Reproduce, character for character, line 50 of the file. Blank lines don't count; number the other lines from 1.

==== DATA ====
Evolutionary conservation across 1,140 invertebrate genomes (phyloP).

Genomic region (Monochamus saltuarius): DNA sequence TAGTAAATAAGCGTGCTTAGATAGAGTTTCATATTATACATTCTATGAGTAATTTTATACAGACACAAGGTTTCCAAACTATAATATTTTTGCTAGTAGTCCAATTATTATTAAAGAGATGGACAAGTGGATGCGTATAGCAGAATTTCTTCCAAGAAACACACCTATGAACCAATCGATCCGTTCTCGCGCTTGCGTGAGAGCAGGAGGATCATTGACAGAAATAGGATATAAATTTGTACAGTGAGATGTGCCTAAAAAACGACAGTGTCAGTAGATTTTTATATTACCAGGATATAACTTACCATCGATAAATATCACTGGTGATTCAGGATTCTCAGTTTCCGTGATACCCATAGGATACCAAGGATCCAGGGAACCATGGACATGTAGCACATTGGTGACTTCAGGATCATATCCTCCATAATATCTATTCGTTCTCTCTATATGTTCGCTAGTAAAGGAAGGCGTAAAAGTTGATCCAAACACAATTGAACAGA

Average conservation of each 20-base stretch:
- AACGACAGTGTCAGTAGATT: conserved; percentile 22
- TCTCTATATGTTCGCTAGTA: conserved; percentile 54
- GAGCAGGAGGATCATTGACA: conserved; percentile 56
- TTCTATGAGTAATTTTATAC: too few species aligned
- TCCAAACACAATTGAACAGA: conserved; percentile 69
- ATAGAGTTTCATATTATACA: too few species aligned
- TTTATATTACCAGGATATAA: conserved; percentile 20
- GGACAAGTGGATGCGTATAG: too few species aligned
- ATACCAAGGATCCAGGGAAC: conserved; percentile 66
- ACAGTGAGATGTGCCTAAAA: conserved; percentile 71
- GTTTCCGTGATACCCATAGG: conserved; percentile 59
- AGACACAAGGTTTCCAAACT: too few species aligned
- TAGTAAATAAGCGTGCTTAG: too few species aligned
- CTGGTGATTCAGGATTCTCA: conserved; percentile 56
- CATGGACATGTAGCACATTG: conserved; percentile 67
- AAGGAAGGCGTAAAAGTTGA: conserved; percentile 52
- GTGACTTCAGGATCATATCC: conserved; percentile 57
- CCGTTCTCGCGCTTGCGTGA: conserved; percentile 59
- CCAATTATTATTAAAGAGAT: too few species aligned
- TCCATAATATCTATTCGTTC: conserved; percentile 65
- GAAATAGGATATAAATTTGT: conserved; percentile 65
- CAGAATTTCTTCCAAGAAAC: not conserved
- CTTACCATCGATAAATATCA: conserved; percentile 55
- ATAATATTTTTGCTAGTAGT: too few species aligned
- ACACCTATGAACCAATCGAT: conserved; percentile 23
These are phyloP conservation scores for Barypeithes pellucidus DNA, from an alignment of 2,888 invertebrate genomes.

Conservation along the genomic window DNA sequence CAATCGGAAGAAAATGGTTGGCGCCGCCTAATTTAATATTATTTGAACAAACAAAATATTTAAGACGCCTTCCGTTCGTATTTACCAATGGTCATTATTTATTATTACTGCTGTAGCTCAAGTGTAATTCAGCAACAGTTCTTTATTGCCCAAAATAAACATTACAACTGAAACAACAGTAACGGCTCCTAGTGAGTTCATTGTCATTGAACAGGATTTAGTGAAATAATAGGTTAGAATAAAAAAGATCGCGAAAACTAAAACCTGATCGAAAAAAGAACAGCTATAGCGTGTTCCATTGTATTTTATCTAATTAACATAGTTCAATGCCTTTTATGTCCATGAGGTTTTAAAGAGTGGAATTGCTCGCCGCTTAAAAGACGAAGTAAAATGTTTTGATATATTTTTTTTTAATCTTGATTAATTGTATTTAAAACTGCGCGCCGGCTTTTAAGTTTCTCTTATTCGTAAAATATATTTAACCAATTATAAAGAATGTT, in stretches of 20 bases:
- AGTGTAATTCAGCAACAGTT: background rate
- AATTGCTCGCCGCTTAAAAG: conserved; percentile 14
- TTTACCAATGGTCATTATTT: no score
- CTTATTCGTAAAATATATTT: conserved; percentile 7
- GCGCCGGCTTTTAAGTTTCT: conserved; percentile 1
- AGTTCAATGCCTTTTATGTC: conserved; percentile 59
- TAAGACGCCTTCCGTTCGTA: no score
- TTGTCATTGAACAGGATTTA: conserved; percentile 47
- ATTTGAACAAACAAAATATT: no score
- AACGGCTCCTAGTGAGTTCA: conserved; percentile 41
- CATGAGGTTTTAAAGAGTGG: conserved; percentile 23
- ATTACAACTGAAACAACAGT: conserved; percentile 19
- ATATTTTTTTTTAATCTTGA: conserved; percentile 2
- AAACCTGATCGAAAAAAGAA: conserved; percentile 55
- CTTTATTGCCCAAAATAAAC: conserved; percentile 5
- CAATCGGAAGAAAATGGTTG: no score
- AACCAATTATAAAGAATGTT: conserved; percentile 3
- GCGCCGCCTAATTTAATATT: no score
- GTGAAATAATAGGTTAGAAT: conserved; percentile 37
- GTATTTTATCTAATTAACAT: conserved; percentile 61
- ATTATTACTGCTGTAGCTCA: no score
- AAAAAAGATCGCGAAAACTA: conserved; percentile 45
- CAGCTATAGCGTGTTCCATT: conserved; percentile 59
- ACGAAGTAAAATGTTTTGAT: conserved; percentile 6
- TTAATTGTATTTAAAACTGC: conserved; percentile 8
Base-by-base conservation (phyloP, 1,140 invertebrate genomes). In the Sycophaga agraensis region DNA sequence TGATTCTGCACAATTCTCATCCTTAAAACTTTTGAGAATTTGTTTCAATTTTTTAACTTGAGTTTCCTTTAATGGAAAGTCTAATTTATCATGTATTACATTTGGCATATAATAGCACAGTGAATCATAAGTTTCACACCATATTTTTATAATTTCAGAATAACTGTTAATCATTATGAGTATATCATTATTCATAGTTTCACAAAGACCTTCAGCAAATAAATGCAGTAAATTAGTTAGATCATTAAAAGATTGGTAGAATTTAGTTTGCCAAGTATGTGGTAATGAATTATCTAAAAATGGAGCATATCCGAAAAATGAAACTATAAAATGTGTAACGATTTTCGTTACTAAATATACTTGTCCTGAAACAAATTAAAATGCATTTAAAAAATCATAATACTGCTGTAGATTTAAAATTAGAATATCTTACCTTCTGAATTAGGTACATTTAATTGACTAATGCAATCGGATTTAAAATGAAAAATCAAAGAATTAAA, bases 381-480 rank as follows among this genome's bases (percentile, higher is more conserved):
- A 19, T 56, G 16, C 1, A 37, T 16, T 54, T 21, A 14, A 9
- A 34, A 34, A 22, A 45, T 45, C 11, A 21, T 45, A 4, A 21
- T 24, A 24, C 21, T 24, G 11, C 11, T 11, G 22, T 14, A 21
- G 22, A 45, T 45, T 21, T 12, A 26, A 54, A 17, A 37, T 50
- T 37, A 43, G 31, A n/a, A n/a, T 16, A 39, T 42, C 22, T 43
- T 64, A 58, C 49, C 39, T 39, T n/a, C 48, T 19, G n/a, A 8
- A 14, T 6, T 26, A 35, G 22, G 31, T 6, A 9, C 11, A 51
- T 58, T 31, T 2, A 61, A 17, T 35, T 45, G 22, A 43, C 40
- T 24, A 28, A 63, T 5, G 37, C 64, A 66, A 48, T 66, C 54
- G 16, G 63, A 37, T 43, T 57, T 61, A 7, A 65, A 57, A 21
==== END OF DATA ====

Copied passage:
- GTATTTTATCTAATTAACAT: conserved; percentile 61